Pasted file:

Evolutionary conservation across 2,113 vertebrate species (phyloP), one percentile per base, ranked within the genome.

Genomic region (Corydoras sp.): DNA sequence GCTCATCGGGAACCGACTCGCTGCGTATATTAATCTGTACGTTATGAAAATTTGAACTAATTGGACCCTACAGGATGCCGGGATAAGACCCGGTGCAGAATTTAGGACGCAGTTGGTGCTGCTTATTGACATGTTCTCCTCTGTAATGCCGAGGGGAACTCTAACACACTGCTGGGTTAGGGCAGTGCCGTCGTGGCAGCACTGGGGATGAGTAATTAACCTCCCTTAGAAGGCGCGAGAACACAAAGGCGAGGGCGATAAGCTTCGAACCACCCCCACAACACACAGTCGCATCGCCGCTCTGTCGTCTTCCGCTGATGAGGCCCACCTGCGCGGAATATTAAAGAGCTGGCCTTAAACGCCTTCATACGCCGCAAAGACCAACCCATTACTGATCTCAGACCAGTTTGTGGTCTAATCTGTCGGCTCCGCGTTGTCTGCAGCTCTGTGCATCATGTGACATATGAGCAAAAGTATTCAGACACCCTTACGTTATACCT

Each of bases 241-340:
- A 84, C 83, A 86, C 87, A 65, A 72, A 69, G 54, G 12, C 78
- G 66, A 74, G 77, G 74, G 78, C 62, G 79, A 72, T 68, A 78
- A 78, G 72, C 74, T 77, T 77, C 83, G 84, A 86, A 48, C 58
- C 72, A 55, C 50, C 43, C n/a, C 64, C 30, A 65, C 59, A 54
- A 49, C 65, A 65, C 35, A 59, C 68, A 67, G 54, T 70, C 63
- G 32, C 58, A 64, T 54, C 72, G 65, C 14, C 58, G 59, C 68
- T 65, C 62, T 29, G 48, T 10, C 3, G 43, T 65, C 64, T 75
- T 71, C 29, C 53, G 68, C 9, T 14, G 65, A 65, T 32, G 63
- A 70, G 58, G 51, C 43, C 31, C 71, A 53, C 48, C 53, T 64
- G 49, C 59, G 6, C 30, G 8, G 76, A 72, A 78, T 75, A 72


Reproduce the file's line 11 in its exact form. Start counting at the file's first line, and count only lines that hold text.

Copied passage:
- T 71, C 29, C 53, G 68, C 9, T 14, G 65, A 65, T 32, G 63